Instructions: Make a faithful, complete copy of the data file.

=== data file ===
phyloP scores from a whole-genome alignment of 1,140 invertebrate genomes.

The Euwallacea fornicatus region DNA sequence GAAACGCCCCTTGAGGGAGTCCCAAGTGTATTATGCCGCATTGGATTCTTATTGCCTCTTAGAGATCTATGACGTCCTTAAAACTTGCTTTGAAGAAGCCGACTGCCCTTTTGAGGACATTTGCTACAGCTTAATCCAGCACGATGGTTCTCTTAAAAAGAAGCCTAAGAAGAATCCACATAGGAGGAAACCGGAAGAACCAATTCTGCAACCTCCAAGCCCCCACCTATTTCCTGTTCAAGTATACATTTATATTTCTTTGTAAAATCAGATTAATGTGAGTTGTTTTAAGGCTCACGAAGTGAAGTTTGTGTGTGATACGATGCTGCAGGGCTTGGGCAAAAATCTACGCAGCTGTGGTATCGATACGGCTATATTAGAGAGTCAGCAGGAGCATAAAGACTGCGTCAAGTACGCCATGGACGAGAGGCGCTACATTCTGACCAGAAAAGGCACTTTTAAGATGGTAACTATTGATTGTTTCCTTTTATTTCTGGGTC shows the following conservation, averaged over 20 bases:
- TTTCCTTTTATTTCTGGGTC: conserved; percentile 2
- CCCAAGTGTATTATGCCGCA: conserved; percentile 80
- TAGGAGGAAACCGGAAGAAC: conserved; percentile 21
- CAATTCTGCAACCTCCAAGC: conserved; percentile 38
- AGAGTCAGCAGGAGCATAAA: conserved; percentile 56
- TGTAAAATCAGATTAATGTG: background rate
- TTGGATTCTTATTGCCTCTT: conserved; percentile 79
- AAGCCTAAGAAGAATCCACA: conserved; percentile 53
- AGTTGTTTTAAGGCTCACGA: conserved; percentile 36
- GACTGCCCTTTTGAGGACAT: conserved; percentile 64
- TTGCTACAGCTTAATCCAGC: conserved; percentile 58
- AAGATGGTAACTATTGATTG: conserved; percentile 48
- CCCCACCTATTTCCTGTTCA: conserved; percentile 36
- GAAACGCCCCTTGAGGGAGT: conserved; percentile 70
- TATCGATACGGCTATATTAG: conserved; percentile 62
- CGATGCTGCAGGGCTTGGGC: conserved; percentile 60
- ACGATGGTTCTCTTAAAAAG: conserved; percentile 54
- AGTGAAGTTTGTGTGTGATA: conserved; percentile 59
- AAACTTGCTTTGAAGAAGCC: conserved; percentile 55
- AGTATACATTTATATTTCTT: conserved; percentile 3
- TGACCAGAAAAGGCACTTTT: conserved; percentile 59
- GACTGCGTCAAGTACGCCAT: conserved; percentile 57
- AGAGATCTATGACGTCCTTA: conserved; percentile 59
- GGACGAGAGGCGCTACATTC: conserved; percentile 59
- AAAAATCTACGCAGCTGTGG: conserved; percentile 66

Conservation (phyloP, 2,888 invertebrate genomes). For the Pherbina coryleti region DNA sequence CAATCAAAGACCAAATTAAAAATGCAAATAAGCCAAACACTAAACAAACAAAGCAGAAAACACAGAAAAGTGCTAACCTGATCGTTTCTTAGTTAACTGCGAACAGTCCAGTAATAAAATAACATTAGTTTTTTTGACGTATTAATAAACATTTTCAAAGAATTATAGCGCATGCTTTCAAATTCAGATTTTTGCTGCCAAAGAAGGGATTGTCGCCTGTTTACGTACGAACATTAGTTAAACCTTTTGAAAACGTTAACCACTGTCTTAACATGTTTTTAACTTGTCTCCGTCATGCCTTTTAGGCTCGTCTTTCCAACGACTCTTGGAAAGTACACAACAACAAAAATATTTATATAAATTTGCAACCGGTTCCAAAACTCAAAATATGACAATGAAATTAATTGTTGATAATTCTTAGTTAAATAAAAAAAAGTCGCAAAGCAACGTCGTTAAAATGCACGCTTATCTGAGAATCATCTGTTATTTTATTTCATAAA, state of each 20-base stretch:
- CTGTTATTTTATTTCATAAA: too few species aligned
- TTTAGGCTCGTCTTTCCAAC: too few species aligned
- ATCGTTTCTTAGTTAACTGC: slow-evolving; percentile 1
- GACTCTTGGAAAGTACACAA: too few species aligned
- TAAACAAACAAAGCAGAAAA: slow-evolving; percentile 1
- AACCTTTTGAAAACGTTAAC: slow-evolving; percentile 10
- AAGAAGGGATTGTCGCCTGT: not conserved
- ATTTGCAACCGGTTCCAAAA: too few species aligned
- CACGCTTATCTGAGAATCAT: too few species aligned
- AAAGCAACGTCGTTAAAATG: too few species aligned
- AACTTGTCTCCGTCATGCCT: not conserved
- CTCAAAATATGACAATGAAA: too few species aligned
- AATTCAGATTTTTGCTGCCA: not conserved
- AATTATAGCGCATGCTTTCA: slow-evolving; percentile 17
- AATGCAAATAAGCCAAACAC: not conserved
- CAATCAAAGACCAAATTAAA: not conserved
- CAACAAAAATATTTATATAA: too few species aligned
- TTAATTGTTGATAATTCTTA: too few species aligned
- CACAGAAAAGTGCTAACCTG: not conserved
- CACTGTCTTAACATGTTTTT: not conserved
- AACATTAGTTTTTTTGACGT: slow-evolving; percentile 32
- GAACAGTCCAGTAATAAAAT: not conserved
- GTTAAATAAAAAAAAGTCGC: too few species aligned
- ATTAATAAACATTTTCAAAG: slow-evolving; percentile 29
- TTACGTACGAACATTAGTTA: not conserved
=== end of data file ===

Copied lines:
phyloP scores from a whole-genome alignment of 1,140 invertebrate genomes.

The Euwallacea fornicatus region DNA sequence GAAACGCCCCTTGAGGGAGTCCCAAGTGTATTATGCCGCATTGGATTCTTATTGCCTCTTAGAGATCTATGACGTCCTTAAAACTTGCTTTGAAGAAGCCGACTGCCCTTTTGAGGACATTTGCTACAGCTTAATCCAGCACGATGGTTCTCTTAAAAAGAAGCCTAAGAAGAATCCACATAGGAGGAAACCGGAAGAACCAATTCTGCAACCTCCAAGCCCCCACCTATTTCCTGTTCAAGTATACATTTATATTTCTTTGTAAAATCAGATTAATGTGAGTTGTTTTAAGGCTCACGAAGTGAAGTTTGTGTGTGATACGATGCTGCAGGGCTTGGGCAAAAATCTACGCAGCTGTGGTATCGATACGGCTATATTAGAGAGTCAGCAGGAGCATAAAGACTGCGTCAAGTACGCCATGGACGAGAGGCGCTACATTCTGACCAGAAAAGGCACTTTTAAGATGGTAACTATTGATTGTTTCCTTTTATTTCTGGGTC shows the following conservation, averaged over 20 bases:
- TTTCCTTTTATTTCTGGGTC: conserved; percentile 2
- CCCAAGTGTATTATGCCGCA: conserved; percentile 80
- TAGGAGGAAACCGGAAGAAC: conserved; percentile 21
- CAATTCTGCAACCTCCAAGC: conserved; percentile 38
- AGAGTCAGCAGGAGCATAAA: conserved; percentile 56
- TGTAAAATCAGATTAATGTG: background rate
- TTGGATTCTTATTGCCTCTT: conserved; percentile 79
- AAGCCTAAGAAGAATCCACA: conserved; percentile 53
- AGTTGTTTTAAGGCTCACGA: conserved; percentile 36
- GACTGCCCTTTTGAGGACAT: conserved; percentile 64
- TTGCTACAGCTTAATCCAGC: conserved; percentile 58
- AAGATGGTAACTATTGATTG: conserved; percentile 48
- CCCCACCTATTTCCTGTTCA: conserved; percentile 36
- GAAACGCCCCTTGAGGGAGT: conserved; percentile 70
- TATCGATACGGCTATATTAG: conserved; percentile 62
- CGATGCTGCAGGGCTTGGGC: conserved; percentile 60
- ACGATGGTTCTCTTAAAAAG: conserved; percentile 54
- AGTGAAGTTTGTGTGTGATA: conserved; percentile 59
- AAACTTGCTTTGAAGAAGCC: conserved; percentile 55
- AGTATACATTTATATTTCTT: conserved; percentile 3
- TGACCAGAAAAGGCACTTTT: conserved; percentile 59
- GACTGCGTCAAGTACGCCAT: conserved; percentile 57
- AGAGATCTATGACGTCCTTA: conserved; percentile 59
- GGACGAGAGGCGCTACATTC: conserved; percentile 59
- AAAAATCTACGCAGCTGTGG: conserved; percentile 66

Conservation (phyloP, 2,888 invertebrate genomes). For the Pherbina coryleti region DNA sequence CAATCAAAGACCAAATTAAAAATGCAAATAAGCCAAACACTAAACAAACAAAGCAGAAAACACAGAAAAGTGCTAACCTGATCGTTTCTTAGTTAACTGCGAACAGTCCAGTAATAAAATAACATTAGTTTTTTTGACGTATTAATAAACATTTTCAAAGAATTATAGCGCATGCTTTCAAATTCAGATTTTTGCTGCCAAAGAAGGGATTGTCGCCTGTTTACGTACGAACATTAGTTAAACCTTTTGAAAACGTTAACCACTGTCTTAACATGTTTTTAACTTGTCTCCGTCATGCCTTTTAGGCTCGTCTTTCCAACGACTCTTGGAAAGTACACAACAACAAAAATATTTATATAAATTTGCAACCGGTTCCAAAACTCAAAATATGACAATGAAATTAATTGTTGATAATTCTTAGTTAAATAAAAAAAAGTCGCAAAGCAACGTCGTTAAAATGCACGCTTATCTGAGAATCATCTGTTATTTTATTTCATAAA, state of each 20-base stretch:
- CTGTTATTTTATTTCATAAA: too few species aligned
- TTTAGGCTCGTCTTTCCAAC: too few species aligned
- ATCGTTTCTTAGTTAACTGC: slow-evolving; percentile 1
- GACTCTTGGAAAGTACACAA: too few species aligned
- TAAACAAACAAAGCAGAAAA: slow-evolving; percentile 1
- AACCTTTTGAAAACGTTAAC: slow-evolving; percentile 10
- AAGAAGGGATTGTCGCCTGT: not conserved
- ATTTGCAACCGGTTCCAAAA: too few species aligned
- CACGCTTATCTGAGAATCAT: too few species aligned
- AAAGCAACGTCGTTAAAATG: too few species aligned
- AACTTGTCTCCGTCATGCCT: not conserved
- CTCAAAATATGACAATGAAA: too few species aligned
- AATTCAGATTTTTGCTGCCA: not conserved
- AATTATAGCGCATGCTTTCA: slow-evolving; percentile 17
- AATGCAAATAAGCCAAACAC: not conserved
- CAATCAAAGACCAAATTAAA: not conserved
- CAACAAAAATATTTATATAA: too few species aligned
- TTAATTGTTGATAATTCTTA: too few species aligned
- CACAGAAAAGTGCTAACCTG: not conserved
- CACTGTCTTAACATGTTTTT: not conserved
- AACATTAGTTTTTTTGACGT: slow-evolving; percentile 32
- GAACAGTCCAGTAATAAAAT: not conserved
- GTTAAATAAAAAAAAGTCGC: too few species aligned
- ATTAATAAACATTTTCAAAG: slow-evolving; percentile 29
- TTACGTACGAACATTAGTTA: not conserved